Rockefeller Center Christmas Tree to Become Part of Habitat for Humanity Home

Rockefeller Center Christmas Tree
The tree is seen during the 81st Annual Rockefeller Center Christmas Tree Lighting Ceremony in New York, Dec. 4, 2013. |
Rockefeller Center Christmas Tree
Decorations in front of the tree are seen during the 81st Annual Rockefeller Center Christmas Tree Lighting Ceremony in New York, Dec. 4, 2013. |
Habitat for Humanity
Sintayehu Garoma and his wife, Hailu, and their daughter, Sifin, await the completion of their Habitat house, constructed in part with lumber from the 2011 Rockefeller Center Christmas tree. |
Habitat for Humanity
Raymonde Exantus and her sons Ralph, Junior and Marc, stand on the porch of their Habitat home, which was constructed partly from the 2010 Rockefeller Center Christmas tree. |
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For the seventh consecutive year the Rockefeller Center Christmas tree will be milled and its lumber used in the building of a Habitat for Humanity home.

The 76-foot-tall Norway spruce will return to its home state of Connecticut and be used by Habitat for Humanity of Coastal Fairfield County to help build exterior and interior walls for a home in the city of Bridgeport.

Rockefeller Center's Christmas tree was first donated to Habitat for Humanity in 2007. Lumber from previous trees has been used in the construction of homes in Pascagoula, Miss.; Stamford, Conn.; Newburgh, N.Y.; Philadelphia, Pa.; Morris, N.J.; and New York City.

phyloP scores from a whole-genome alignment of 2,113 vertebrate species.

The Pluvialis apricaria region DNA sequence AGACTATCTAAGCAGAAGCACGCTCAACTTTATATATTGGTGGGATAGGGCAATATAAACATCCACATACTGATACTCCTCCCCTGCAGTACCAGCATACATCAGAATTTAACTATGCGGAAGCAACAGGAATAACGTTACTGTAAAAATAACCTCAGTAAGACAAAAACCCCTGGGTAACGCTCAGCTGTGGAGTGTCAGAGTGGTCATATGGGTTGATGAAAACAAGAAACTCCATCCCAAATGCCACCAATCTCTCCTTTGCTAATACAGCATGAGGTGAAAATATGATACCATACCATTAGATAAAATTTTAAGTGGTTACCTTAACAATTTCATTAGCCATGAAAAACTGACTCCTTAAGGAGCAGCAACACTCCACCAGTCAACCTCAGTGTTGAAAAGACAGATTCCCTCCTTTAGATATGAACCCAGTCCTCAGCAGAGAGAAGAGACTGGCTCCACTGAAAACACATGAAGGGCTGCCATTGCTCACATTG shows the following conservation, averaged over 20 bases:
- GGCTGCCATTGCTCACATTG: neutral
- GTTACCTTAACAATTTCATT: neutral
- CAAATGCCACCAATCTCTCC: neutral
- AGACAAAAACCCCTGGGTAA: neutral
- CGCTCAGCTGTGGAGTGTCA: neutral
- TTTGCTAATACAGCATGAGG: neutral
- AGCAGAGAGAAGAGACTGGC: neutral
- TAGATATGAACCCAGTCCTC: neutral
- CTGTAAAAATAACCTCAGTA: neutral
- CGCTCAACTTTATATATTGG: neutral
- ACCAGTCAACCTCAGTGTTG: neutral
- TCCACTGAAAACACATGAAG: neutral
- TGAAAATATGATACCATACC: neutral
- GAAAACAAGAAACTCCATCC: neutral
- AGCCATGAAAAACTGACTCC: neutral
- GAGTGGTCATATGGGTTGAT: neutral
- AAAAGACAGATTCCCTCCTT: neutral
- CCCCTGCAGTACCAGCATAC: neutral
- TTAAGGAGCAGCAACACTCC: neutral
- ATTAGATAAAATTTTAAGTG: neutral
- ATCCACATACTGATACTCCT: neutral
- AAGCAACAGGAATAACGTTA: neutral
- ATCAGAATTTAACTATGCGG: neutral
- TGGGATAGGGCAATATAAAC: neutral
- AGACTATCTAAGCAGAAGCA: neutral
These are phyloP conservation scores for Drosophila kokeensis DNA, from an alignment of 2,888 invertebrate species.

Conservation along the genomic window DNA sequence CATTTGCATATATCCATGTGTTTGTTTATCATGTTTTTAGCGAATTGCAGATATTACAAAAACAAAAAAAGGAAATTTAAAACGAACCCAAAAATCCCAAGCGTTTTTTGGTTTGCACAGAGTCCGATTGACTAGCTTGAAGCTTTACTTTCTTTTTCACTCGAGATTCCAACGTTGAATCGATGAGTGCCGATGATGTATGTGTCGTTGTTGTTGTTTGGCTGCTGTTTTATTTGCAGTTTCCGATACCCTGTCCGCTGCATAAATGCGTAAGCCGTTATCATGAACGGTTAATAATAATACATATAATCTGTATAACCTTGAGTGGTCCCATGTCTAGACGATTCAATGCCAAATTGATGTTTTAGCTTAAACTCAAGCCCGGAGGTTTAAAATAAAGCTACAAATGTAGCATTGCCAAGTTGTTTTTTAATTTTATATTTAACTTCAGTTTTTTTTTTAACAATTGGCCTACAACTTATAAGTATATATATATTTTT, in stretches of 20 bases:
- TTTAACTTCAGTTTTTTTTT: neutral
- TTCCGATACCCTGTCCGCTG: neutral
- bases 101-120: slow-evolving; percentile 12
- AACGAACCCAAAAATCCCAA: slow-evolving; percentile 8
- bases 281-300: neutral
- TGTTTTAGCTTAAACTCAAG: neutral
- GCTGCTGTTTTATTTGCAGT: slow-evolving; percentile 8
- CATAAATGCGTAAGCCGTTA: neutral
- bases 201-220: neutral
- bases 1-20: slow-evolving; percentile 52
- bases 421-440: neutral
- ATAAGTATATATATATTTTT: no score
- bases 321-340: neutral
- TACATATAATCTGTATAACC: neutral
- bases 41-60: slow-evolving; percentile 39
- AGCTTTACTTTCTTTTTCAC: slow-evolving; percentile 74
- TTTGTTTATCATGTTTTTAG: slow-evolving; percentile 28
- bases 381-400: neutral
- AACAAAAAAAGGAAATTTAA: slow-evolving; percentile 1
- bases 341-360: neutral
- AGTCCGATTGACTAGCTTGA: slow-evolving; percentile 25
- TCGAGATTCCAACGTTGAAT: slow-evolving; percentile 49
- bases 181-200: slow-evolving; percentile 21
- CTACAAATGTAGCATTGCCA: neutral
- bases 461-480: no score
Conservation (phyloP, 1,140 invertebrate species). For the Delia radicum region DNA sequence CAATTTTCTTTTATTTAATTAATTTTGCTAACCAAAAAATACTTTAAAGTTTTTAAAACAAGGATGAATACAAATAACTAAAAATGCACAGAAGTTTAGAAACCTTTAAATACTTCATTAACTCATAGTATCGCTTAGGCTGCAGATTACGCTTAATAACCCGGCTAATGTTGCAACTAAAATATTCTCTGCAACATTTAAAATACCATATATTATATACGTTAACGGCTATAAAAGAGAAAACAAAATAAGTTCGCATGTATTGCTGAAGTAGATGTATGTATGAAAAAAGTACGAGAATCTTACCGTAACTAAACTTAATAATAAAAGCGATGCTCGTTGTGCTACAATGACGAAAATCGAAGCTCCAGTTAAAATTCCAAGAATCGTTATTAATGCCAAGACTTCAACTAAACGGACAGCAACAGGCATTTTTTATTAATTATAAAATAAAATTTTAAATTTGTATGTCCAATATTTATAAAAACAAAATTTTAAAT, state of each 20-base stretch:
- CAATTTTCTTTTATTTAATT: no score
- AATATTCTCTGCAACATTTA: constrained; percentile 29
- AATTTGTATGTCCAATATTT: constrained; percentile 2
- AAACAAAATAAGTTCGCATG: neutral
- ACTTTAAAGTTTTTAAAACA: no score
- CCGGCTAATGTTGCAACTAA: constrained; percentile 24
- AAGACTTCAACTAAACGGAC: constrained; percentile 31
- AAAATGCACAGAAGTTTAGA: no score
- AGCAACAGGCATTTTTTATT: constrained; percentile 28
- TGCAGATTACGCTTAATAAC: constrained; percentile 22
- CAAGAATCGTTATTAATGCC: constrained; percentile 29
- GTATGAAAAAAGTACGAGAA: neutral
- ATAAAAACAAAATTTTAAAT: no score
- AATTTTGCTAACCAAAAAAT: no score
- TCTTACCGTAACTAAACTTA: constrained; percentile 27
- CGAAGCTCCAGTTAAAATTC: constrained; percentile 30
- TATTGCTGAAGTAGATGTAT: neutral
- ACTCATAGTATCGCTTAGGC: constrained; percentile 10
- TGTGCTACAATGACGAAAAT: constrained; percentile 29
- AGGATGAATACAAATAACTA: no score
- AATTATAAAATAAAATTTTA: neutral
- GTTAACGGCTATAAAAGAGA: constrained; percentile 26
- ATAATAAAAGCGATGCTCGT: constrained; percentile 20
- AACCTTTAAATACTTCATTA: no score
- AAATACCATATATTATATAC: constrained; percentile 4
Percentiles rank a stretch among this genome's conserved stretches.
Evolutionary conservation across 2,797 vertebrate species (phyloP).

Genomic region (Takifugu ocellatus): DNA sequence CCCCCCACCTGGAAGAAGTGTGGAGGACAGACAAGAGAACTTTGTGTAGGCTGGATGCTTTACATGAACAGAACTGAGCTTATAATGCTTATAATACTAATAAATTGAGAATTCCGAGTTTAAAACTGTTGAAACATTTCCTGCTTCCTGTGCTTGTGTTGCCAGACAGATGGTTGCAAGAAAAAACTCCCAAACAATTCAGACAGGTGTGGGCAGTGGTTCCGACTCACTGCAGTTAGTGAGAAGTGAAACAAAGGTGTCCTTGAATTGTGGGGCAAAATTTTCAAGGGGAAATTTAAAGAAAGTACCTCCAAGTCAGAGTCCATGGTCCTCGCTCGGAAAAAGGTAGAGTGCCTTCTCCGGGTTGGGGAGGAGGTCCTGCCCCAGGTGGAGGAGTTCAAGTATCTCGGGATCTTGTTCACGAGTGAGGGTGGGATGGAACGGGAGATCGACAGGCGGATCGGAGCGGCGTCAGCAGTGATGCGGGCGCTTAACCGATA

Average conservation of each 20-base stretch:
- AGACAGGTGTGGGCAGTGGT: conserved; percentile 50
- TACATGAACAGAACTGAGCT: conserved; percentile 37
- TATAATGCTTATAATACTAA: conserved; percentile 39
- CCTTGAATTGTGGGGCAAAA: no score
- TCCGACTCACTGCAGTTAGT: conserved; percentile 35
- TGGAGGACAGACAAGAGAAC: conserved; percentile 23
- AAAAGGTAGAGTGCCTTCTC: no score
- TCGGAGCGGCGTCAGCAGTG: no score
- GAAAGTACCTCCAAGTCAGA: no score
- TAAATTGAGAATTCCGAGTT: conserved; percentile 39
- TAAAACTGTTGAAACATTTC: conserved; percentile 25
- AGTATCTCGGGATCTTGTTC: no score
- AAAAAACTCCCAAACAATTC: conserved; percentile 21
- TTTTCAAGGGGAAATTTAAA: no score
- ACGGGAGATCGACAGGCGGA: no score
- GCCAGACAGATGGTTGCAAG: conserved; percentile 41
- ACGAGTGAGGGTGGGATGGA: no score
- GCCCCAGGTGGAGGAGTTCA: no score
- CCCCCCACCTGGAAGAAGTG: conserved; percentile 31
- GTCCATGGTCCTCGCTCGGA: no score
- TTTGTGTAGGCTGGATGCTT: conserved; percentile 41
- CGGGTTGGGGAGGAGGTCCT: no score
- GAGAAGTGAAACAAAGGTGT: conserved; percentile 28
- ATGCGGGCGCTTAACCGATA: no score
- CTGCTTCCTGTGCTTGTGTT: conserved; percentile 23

"The 2013 Rockefeller Christmas tree will come full circle, from a seedling in neighboring Shelton, Conn., to Rockefeller Center as a symbol of hope and promise, and finally a vital part of a new home in Bridgeport," said Keith Cook, co-president and director of construction at Habitat for Humanity of CFC, in a statement shared with The Christian Post.

This annual donation is also the inspiration behind the children's book, The Carpenter's Gift that was written in collaboration with Habitat for Humanity and tells the story of a young boy in Depression-era New York who wishes for a decent home for his family.

"For many people, the lighting of the Rockefeller Christmas tree has become synonymous with the Christmas season," said Jonathan Reckford, CEO of Habitat for Humanity International. "And we are grateful to Tishman Speyer, the company that owns and operates Rockefeller Center, for once again allowing us to be part of this growing tradition as lumber milled from the tree will become part of a safe, decent and affordable home."

Since 1985, Habitat for Humanity CFC has built 177 homes in the Connecticut cities of Bridgeport, Stratford and Stamford. And, since its inception in 1976, Habitat International has helped more than 4 million people in 70 countries construct, rehabilitate or preserve their homes.

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